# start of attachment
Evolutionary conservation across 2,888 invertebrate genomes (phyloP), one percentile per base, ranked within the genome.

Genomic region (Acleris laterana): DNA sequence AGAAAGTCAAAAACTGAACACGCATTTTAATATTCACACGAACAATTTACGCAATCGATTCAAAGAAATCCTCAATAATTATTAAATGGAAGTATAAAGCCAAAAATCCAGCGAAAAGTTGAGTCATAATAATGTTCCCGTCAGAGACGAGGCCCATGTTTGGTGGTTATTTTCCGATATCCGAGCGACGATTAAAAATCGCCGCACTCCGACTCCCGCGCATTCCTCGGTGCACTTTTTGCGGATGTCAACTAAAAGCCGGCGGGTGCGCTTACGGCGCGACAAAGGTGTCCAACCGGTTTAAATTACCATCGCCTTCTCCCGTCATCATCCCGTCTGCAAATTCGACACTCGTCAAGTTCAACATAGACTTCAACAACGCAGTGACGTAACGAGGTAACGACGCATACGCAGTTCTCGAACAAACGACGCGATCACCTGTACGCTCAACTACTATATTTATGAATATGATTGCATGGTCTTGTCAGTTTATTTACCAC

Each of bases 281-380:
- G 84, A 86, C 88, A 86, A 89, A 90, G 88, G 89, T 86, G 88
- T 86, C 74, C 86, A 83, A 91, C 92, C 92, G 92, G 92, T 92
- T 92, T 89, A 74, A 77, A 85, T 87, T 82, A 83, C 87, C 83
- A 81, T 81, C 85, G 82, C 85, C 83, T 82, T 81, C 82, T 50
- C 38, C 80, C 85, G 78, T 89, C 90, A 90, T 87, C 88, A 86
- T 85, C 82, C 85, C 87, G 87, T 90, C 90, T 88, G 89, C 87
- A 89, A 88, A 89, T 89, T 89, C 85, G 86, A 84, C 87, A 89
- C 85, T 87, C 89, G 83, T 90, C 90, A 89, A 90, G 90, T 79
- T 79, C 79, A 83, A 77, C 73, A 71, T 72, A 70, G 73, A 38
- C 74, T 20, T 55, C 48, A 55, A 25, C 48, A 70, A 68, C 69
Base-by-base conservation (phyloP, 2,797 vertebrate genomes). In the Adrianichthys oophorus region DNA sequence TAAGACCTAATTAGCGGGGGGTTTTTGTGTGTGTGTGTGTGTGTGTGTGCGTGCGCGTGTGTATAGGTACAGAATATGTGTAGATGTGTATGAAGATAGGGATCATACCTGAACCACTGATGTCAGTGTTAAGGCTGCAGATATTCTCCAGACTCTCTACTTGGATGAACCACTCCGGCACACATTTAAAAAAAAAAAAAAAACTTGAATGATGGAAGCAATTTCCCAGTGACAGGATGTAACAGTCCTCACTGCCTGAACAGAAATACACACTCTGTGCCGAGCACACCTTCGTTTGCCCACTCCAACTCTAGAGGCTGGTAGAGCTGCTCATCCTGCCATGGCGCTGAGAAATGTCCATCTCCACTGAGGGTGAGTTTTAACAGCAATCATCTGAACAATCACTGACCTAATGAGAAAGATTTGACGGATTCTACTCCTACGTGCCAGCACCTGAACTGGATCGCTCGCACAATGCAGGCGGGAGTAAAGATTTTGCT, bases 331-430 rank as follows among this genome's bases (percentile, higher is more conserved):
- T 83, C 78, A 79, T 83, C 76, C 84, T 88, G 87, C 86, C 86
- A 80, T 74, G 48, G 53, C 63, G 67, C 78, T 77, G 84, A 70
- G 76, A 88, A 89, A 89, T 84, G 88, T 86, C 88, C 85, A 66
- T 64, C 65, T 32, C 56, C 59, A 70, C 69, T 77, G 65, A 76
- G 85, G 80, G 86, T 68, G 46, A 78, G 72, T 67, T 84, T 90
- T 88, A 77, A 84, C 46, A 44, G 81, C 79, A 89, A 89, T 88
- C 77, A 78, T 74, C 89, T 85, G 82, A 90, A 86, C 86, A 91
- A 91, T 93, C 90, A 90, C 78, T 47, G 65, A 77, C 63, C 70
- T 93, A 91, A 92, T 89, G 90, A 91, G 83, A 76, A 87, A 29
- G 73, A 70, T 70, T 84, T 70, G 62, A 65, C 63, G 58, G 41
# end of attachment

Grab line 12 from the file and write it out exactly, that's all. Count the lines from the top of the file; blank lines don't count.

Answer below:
- T 79, C 79, A 83, A 77, C 73, A 71, T 72, A 70, G 73, A 38